MacMillan Yard

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An aerial view of the MacMillan Yard, looking northwest near Highway 7 and Keele Street

The MacMillan Yard is the 2nd largest rail classification yard in Canada, after CN's Symington Yard in Winnipeg. It is operated by Canadian National Railway (CN) and is located 20 kilometers north of downtown Toronto in Vaughan, Ontario. It is named after former CN president Norman John MacMillan.

MacMillan Yard is located at the junction of the CN York Subdivision and CN Halton Subdivision. The yard measures 4 miles in length and 1 mile in width with a north-south orientation. The property is bordered by four main roads:

There are five road entrances into the yard which are designated as: S Yard, Jane Street, CargoFlo, Bowes, and Administration.

Much of the yard is composed of side-by-side track, switches, humps, and control tower buildings. The yard is designed to take incoming trains and reorganize and rejoin the individual cars based on destination to create new departing trains. The yard operates 24 hours a day and handles over 1 million cars (loads and empties) per year. It has flat switching capability as well as both dual and single humps. In addition to car handling, other yard facilities include locomotive repair, car washing, and car repair. In one part of the yard, a CargoFlo terminal is used for transferring flowable bulk, dry bulk (plastics) commodities between rail cars to tanker trucks, as well as a small intermodal and RoadRailer operation.

The yard was developed in the late 1950s as part of CN's redesign of its Toronto trackage network. At the time of construction, Vaughan was a largely rural community, however, subsequent development on adjacent properties has created an industrial area surrounded by a variety of industrial consignors, distributors, and suppliers. Some commercial establishments (e.g., restaurants, retail and wholesale outlets) are located along the perimeter of the yard.

The closest residential population to a track that carries dangerous goods is located approximately 150 meters from the northernmost extension of the yard near Jane Street. At the southern end of the yard, where several rail lines merge, Highway 7 provides a road bridge. Toll Highway 407 also bridges the southern entry point to MacMillan Yard; all trains enter and exit by way of southern end.

Incidents[edit]

On September 17, 2007, While pulling south on the pullback track with consist of 67 loads and 30 empties, weighing about 9054 tons, the 2200 West yard assignment side-collided with the tail end of train M33931-17. The train was departing MacMillan Yard at 15 miles per hour on the Halton outbound track. Two locomotives and two cars of the yard assignment derailed. Six cars on train 339 derailed and/or sustained damage, including two special dangerous goods tank cars containing chlorine (UN1017). Approximately 3785 litres of diesel fuel (UN1202) leaked from the derailed locomotives. There were no injuries.[1]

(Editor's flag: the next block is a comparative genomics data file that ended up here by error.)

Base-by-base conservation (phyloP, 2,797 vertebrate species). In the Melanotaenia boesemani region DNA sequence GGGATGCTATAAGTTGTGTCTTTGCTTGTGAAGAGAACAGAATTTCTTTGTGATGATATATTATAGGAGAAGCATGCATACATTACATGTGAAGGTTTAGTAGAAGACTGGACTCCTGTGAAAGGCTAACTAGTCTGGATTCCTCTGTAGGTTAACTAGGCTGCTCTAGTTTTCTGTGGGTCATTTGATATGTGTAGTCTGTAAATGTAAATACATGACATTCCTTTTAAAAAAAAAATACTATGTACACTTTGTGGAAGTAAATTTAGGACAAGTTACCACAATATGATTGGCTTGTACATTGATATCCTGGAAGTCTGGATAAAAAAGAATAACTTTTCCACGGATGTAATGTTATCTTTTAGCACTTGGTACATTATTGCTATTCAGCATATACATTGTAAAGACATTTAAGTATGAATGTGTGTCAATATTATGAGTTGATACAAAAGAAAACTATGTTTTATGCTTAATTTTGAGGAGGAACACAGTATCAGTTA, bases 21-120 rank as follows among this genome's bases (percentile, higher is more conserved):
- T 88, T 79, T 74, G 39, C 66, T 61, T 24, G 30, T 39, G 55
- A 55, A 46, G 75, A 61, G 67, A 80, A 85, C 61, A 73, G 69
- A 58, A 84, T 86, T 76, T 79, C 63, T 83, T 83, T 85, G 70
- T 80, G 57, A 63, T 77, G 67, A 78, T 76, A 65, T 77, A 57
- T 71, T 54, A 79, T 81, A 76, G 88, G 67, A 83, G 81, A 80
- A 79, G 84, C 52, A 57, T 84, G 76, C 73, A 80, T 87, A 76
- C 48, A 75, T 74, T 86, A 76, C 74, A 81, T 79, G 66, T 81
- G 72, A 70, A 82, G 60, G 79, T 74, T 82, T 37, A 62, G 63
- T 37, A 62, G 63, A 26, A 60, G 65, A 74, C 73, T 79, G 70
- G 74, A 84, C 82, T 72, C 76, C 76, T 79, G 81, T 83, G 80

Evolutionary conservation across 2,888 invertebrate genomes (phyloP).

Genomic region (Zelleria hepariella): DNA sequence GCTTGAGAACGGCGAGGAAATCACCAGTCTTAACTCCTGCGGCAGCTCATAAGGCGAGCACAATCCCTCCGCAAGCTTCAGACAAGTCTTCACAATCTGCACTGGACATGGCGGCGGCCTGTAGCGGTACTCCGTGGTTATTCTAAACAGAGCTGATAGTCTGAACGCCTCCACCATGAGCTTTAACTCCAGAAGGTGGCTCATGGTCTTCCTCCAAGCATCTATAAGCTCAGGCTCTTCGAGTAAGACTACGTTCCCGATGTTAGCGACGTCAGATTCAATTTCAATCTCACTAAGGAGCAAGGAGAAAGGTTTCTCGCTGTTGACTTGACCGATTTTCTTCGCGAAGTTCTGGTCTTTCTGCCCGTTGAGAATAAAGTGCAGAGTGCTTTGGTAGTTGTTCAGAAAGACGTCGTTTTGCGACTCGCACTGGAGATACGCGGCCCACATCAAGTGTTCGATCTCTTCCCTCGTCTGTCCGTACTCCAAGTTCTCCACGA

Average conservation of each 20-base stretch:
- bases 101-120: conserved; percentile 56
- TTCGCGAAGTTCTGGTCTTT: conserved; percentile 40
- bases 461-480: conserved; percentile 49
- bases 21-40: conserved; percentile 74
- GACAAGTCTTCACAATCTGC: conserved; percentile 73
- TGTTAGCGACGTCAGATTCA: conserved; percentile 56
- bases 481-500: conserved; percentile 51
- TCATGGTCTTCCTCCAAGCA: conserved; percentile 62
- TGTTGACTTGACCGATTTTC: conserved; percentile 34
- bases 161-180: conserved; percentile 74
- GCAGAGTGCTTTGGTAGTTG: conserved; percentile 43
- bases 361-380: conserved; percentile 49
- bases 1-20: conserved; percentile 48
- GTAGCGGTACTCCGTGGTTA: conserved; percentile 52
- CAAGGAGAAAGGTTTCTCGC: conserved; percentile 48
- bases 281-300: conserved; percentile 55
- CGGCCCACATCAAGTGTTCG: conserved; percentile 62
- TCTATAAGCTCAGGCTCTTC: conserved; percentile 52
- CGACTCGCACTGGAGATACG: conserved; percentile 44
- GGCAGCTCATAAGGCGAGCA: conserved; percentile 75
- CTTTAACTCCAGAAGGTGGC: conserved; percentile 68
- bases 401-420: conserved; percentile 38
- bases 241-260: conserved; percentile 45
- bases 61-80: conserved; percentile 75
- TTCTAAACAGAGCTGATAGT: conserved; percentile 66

On July 29, 2015, 91 freight cars ran away in the CN MacMillan Yard after they separated from a switching locomotive. Nine of those freight cars derailed and two freight cars on an adjacent track were damaged when the runaway cars collided at low speed with other cars that were a part of an incoming train in the yard. No injuries were reported. The Transportation Safety Board sent two inspectors to the site to investigate the incident.[2][3][4]

On June 17, 2016, a runaway train incident occurred at CN Rail's MacMillan Yard in Vaughan, in which 74 rail cars — one of them carrying dangerous goods — rolled away uncontrolled for five kilometres. The TSB said that ground crews were using a remote control device known widely in the industry as a "belt pack" to assemble a train when the 72 loaded cars — as well as two empty ones — rolled away uncontrolled.[5]

References[edit]

  1. ^ http://www.tsb.gc.ca/eng/rapports-reports/rail/2007/r07t0270/r07t0270.pdf
  2. ^ "No injuries when 91 freight cars ran away in Toronto-area switching yard: CN - Toronto - CBC News". Cbc.ca. July 30, 2015. Retrieved November 23, 2016. 
  3. ^ "Transportation watchdog looking into CN runaway train collision". The Globe and Mail. July 30, 2015. Retrieved November 23, 2016. 
  4. ^ "91 freight cars collide at Vaughan rail yard". Yorkregion.com. July 31, 2015. Retrieved November 23, 2016. 
  5. ^ Dave Seglins (June 28, 2016). "74 runaway CN Rail cars rolled 5 km out of GTA yard, TSB says - Toronto - CBC News". Cbc.ca. Retrieved November 23, 2016. 

Coordinates: 43°48′43″N 79°30′40″W / 43.812°N 79.511°W / 43.812; -79.511